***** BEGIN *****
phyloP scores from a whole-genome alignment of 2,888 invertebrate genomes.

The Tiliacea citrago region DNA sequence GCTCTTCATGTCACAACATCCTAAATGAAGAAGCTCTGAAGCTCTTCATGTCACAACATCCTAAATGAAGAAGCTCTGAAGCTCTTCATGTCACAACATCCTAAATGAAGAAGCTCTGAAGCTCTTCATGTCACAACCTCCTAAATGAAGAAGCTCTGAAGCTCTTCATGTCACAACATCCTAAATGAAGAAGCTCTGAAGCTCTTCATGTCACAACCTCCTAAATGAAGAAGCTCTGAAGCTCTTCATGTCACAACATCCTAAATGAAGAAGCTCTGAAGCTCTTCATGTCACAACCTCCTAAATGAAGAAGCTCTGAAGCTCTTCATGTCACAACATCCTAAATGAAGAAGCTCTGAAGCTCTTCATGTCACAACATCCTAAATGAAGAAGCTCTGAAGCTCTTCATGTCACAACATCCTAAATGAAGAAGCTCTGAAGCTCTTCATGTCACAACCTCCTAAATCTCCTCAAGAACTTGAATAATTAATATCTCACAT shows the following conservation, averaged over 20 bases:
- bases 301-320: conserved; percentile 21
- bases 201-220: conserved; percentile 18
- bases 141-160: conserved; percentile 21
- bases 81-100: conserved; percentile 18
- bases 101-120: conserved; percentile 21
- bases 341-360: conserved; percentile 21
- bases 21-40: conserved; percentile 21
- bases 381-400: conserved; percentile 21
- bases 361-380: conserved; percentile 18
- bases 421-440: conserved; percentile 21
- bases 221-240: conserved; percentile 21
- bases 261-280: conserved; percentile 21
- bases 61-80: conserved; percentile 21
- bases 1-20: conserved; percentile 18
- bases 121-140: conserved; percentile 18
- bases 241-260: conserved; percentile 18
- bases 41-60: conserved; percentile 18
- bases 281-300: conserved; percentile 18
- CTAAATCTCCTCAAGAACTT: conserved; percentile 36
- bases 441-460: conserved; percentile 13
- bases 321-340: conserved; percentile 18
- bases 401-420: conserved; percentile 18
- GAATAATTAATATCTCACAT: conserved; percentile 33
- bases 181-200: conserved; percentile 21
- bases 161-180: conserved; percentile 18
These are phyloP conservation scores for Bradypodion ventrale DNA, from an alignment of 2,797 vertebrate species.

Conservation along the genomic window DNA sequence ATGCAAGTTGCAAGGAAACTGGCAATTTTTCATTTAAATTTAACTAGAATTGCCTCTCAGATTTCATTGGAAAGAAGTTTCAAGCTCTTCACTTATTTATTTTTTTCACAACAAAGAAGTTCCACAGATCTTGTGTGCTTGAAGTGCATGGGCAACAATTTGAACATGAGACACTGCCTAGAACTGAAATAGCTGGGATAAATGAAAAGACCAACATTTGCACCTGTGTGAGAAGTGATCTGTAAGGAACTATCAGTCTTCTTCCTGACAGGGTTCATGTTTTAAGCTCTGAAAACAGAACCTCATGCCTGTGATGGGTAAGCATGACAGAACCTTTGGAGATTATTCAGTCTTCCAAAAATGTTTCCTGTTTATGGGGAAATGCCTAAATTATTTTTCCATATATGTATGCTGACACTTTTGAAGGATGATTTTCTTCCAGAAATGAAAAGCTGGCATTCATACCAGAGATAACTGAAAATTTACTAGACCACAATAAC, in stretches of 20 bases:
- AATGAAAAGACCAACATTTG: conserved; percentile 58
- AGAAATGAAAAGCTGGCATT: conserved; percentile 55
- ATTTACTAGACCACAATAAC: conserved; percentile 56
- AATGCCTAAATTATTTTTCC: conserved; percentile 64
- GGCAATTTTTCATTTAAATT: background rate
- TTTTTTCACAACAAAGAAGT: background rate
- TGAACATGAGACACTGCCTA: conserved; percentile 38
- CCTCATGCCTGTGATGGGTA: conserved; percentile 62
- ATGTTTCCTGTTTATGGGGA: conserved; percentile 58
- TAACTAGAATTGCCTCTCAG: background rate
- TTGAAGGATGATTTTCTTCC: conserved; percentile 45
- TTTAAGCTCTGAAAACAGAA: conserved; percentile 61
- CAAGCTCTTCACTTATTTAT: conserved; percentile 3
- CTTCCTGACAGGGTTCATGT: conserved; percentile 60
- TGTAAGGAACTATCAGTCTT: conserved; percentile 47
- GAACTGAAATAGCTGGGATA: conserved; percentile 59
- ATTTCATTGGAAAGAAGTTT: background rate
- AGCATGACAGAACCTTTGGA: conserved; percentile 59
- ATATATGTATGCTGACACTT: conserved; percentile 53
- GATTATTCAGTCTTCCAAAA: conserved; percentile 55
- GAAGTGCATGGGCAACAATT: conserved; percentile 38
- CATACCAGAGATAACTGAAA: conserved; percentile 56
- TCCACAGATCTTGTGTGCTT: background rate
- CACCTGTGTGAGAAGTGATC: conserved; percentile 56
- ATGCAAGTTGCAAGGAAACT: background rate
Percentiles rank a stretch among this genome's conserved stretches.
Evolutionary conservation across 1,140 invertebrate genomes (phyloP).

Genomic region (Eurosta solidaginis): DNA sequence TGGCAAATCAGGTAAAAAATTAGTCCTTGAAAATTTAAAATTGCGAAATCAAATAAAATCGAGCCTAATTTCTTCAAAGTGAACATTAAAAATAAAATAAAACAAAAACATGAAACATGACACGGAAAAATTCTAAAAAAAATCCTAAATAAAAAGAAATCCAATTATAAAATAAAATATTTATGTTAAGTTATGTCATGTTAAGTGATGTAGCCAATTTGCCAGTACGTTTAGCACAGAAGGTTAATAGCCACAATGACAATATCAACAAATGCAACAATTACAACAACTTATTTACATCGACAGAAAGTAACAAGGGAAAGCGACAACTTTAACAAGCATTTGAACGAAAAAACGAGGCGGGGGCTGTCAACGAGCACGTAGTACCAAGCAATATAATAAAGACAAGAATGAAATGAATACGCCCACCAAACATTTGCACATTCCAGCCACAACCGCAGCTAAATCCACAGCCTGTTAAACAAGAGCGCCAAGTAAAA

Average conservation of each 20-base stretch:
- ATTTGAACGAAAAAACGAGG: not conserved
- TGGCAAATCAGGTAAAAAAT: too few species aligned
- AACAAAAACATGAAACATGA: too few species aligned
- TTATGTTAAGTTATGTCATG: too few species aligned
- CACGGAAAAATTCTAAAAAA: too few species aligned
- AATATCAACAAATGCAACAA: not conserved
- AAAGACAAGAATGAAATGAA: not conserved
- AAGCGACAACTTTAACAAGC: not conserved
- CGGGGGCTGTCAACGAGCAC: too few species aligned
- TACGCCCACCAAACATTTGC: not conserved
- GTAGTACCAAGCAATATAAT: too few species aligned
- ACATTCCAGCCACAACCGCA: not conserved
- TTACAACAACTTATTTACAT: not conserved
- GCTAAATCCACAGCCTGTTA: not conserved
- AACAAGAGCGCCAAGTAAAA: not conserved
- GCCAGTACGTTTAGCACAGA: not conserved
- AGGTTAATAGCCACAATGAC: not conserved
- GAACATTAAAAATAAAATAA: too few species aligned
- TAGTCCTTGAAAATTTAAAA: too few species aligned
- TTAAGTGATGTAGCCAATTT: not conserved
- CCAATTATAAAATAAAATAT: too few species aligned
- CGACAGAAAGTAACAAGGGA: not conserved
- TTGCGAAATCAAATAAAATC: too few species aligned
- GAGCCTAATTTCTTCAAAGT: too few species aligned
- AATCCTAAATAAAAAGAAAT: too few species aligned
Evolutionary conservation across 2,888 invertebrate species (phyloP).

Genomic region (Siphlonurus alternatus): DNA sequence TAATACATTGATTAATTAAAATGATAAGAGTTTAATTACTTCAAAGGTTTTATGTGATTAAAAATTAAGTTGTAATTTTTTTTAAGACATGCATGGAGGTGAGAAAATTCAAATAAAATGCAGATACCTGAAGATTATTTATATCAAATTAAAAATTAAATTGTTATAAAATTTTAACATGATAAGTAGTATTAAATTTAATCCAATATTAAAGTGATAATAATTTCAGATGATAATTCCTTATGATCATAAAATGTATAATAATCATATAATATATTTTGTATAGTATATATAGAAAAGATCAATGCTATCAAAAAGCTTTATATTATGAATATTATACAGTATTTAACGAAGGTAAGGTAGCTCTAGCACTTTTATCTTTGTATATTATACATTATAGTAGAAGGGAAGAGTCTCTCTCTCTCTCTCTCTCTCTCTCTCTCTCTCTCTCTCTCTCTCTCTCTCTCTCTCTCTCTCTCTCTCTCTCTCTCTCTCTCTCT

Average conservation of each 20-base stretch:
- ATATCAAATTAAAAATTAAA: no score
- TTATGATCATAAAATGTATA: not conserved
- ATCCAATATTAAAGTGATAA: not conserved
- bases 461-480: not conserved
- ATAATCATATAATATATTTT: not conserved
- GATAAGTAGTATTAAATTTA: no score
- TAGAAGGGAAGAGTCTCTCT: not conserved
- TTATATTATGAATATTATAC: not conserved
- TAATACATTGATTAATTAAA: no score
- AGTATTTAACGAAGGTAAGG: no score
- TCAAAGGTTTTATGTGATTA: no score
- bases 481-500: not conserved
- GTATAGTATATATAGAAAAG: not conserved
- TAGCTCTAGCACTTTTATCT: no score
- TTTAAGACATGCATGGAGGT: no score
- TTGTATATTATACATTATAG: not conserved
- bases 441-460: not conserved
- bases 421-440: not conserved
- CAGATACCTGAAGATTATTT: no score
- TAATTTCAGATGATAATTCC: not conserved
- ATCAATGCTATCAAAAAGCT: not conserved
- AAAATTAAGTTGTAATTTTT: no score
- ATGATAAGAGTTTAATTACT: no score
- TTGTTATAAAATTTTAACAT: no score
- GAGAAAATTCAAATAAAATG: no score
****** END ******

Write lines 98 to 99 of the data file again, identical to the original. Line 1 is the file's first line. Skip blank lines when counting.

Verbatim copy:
- bases 481-500: not conserved
- GTATAGTATATATAGAAAAG: not conserved